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Trading with Asymmetric Volatility Spillovers

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  • Angel Pardo
  • Hipòlit Torró

Abstract

We study the profitability of trading strategies based on volatility spillovers between large and small firms. By using the Volatility Impulse-Response Function of Lin (1997) and its extensions, we detect that any volatility shock coming from small companies is important to large companies, but the reverse is only true for negative shocks coming from large firms. To exploit these asymmetric patterns in volatility, different trading rules are designed based on the inverse relationship existing between expected return and volatility. We find that most strategies generate excess after-transaction cost profits, especially after "very bad news" and "very good news" coming from large or small firm markets. These results are of special interest because of their implications for risk and portfolio management. Copyright 2007 The Authors Journal compilation (c) 2007 Blackwell Publishing Ltd.

Suggested Citation

  • Angel Pardo & Hipòlit Torró, 2007. "Trading with Asymmetric Volatility Spillovers," Journal of Business Finance & Accounting, Wiley Blackwell, vol. 34(9-10), pages 1548-1568.
  • Handle: RePEc:bla:jbfnac:v:34:y:2007-11:i:9-10:p:1548-1568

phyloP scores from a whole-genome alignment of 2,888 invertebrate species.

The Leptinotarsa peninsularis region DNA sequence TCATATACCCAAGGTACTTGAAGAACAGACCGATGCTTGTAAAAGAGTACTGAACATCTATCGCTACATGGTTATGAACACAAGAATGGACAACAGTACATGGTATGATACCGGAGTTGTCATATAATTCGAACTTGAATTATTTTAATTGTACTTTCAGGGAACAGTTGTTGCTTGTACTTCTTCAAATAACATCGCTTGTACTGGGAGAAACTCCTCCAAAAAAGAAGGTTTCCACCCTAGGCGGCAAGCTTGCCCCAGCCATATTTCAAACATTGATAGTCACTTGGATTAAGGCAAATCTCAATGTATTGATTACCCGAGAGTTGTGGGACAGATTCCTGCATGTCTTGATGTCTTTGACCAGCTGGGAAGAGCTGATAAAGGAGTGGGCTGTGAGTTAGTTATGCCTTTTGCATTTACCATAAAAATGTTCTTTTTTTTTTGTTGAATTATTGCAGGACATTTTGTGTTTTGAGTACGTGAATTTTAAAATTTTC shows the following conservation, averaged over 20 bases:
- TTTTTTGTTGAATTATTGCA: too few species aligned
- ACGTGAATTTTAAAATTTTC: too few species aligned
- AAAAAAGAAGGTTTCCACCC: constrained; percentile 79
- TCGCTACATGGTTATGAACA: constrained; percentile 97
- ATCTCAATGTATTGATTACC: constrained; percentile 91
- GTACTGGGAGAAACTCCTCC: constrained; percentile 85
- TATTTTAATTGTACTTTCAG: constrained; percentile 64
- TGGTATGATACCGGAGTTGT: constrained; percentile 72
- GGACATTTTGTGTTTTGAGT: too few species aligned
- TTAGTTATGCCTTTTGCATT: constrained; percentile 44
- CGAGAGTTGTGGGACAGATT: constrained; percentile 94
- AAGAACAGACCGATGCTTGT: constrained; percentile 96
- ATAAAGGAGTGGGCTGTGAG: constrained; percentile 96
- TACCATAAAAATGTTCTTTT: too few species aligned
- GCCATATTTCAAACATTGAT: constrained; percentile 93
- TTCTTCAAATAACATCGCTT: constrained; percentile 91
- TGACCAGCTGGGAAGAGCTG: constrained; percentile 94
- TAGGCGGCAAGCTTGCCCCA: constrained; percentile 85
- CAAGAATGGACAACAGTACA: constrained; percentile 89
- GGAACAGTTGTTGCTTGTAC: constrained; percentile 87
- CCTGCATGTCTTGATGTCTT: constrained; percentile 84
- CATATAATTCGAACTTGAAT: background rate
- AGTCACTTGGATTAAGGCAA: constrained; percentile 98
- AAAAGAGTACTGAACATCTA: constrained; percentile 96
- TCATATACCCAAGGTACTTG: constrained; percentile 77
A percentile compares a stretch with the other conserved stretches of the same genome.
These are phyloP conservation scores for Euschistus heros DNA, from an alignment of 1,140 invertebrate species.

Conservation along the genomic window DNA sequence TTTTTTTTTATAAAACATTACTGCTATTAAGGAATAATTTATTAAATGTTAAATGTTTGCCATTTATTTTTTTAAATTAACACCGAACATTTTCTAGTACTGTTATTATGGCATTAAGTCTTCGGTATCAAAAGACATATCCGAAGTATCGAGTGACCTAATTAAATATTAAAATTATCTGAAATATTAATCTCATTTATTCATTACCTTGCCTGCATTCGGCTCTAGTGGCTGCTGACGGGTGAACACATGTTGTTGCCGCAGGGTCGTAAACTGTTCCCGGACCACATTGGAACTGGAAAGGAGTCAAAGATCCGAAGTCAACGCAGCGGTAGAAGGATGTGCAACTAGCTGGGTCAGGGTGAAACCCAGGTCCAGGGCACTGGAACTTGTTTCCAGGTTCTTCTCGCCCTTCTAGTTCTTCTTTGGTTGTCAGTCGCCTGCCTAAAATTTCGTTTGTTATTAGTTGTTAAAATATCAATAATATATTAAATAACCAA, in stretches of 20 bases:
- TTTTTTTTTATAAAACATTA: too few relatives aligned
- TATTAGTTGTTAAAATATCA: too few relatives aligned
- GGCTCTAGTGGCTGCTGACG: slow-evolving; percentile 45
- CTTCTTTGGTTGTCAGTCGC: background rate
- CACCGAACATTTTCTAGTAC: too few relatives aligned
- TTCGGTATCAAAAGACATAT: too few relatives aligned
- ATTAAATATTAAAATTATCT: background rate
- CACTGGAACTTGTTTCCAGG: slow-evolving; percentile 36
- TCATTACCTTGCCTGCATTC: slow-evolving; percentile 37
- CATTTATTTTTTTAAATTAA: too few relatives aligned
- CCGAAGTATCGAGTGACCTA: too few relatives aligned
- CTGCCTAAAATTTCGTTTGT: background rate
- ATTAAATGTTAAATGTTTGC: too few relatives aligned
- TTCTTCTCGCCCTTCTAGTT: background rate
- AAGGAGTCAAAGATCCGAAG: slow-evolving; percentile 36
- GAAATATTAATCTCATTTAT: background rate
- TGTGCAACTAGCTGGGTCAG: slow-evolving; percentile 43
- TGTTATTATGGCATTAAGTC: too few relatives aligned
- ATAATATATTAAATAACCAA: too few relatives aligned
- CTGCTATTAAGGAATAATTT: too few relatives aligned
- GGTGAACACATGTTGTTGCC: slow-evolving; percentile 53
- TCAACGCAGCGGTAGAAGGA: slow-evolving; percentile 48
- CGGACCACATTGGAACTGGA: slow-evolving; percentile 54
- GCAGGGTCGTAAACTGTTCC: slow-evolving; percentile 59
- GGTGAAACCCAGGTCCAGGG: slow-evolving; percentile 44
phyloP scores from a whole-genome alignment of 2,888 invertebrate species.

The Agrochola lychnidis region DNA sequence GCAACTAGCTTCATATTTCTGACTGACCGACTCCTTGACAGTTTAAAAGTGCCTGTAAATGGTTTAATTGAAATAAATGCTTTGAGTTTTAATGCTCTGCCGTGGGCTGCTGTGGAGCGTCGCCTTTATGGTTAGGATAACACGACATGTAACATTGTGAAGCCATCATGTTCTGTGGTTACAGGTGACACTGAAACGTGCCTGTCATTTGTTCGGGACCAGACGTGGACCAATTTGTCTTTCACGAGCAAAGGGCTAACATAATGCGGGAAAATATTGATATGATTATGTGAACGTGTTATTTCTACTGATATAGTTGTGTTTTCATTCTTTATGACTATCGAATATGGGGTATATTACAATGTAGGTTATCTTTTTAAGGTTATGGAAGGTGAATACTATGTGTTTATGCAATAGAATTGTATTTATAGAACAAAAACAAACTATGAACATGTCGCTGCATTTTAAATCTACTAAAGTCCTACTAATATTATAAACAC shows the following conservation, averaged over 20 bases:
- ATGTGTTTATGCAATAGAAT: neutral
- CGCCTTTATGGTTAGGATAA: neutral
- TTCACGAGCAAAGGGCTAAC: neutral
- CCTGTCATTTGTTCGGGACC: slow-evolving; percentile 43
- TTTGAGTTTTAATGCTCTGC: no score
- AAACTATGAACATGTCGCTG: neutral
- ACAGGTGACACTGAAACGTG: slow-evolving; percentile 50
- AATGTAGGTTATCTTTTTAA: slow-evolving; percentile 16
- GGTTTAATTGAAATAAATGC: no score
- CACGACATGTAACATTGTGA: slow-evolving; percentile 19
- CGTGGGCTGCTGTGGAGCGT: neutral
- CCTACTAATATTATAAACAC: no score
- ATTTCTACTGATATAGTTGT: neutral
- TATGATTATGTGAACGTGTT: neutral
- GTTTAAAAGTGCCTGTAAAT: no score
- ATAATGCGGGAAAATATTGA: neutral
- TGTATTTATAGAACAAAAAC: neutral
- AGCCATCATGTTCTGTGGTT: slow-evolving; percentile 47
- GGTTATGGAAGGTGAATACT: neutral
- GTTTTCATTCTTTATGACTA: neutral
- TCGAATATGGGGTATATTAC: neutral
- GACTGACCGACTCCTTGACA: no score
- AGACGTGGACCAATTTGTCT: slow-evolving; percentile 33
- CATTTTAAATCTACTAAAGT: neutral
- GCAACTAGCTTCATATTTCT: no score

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    File URL: http://www.blackwell-synergy.com/doi/abs/10.1111/j.1468-5957.2007.02029.x
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    References listed on IDEAS

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    1. Johansen, Soren, 1995. "Likelihood-Based Inference in Cointegrated Vector Autoregressive Models," OUP Catalogue, Oxford University Press, number 9780198774501.
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    Cited by:

    1. Angelidis, Timotheos & Andrikopoulos, Andreas, 2010. "Idiosyncratic risk, returns and liquidity in the London Stock Exchange: A spillover approach," International Review of Financial Analysis, Elsevier, vol. 19(3), pages 214-221, June.
    2. Milunovich, George & Thorp, Susan, 2006. "Valuing volatility spillovers," Global Finance Journal, Elsevier, vol. 17(1), pages 1-22, September.
    3. Helena Chuliá & Hipòlit Torró, 2008. "The economic value of volatility transmission between the stock and bond markets," Journal of Futures Markets, John Wiley & Sons, Ltd., vol. 28(11), pages 1066-1094, November.
    4. Sinem Derindere KOSEOGLU & Emrah Ismail CEVIK, 2013. "Testing for Causality in Mean and Variance between the Stock Market and the Foreign Exchange Market: An Application to the Major Central and Eastern European Countries," Czech Journal of Economics and Finance (Finance a uver), Charles University Prague, Faculty of Social Sciences, vol. 63(1), pages 65-86, March.
    5. Mahmod Qadan & Joseph Yagil, 2012. "Fear sentiments and gold price: testing causality in-mean and in-variance," Applied Economics Letters, Taylor & Francis Journals, vol. 19(4), pages 363-366, March.
    6. Okur, Mustafa & Cevik, Emrah Ismail, 2013. "Testing intraday volatility spillovers in Turkish capital markets: evidence from ISE," MPRA Paper 71477, University Library of Munich, Germany, revised 2013.
    7. Jullavut Kittiakarasakun & Yiuman Tse & George H.K. Wang, 2012. "The impact of trades by traders on asymmetric volatility for Nasdaq-100 index futures," Managerial Finance, Emerald Group Publishing, vol. 38(8), pages 752-767, June.
    8. repec:eee:reveco:v:49:y:2017:i:c:p:149-167 is not listed on IDEAS
    9. repec:eee:intfor:v:33:y:2017:i:4:p:1105-1123 is not listed on IDEAS

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